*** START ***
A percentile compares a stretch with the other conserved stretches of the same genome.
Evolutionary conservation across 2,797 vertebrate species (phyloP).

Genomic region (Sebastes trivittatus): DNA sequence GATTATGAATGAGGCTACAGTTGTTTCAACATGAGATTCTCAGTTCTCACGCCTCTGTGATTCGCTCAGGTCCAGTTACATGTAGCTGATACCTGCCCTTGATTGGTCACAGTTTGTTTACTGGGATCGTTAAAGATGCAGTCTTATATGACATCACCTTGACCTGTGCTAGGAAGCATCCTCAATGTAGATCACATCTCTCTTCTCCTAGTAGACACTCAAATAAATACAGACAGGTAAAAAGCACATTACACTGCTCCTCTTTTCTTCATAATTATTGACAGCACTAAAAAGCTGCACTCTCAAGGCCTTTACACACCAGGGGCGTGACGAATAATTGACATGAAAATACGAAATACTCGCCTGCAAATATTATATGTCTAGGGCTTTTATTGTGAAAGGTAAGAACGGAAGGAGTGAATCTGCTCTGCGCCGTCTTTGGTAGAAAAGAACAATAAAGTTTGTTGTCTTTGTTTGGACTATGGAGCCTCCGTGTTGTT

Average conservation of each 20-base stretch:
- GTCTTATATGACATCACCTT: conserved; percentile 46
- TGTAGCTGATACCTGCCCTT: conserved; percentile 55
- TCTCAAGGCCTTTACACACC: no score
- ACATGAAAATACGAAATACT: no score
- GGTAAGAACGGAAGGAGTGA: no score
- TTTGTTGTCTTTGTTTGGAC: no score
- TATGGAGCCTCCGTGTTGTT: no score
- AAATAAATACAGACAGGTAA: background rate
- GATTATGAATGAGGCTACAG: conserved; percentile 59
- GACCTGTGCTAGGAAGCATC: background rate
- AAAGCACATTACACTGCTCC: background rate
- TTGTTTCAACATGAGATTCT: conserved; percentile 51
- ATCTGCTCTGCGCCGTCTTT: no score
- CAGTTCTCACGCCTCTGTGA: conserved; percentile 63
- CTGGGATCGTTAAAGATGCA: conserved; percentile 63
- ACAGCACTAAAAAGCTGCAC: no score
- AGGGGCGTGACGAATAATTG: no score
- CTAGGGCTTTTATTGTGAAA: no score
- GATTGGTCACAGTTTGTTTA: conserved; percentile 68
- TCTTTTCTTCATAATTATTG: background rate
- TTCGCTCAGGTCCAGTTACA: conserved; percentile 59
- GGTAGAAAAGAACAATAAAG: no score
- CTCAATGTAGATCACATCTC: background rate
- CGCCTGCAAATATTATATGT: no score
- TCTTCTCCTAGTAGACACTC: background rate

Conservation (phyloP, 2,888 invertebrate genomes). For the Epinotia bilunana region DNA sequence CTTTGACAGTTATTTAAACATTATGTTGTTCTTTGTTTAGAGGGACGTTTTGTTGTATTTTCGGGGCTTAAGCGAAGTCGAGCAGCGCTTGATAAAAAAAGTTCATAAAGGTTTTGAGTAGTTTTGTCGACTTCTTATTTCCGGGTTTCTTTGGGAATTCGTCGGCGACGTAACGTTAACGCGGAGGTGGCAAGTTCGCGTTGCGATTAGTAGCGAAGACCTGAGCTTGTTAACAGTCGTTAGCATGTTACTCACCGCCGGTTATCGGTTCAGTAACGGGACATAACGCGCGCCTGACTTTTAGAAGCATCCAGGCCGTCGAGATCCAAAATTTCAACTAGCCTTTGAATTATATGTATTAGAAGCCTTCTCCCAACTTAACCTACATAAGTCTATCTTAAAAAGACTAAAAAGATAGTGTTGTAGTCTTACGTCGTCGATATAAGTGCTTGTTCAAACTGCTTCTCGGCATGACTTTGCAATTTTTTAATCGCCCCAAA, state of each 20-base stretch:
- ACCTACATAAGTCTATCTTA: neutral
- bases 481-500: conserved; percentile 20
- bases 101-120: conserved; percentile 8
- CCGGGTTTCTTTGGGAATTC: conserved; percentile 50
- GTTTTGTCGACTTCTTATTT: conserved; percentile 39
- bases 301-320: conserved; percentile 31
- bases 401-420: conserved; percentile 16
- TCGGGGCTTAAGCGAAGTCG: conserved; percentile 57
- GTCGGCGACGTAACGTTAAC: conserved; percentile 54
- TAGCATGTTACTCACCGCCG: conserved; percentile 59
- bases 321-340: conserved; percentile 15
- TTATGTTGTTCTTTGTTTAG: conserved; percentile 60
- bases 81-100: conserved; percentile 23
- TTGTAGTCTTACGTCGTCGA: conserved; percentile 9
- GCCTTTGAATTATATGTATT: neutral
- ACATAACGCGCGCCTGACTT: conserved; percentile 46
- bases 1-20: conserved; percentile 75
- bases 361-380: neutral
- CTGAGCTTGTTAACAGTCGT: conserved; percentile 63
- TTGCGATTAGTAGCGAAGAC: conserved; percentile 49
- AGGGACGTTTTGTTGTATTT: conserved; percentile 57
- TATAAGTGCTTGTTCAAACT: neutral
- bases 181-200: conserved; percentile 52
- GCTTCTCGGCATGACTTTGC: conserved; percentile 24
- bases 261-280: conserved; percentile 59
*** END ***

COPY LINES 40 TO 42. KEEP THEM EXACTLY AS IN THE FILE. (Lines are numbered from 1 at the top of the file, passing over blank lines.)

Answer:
- TAGCATGTTACTCACCGCCG: conserved; percentile 59
- bases 321-340: conserved; percentile 15
- TTATGTTGTTCTTTGTTTAG: conserved; percentile 60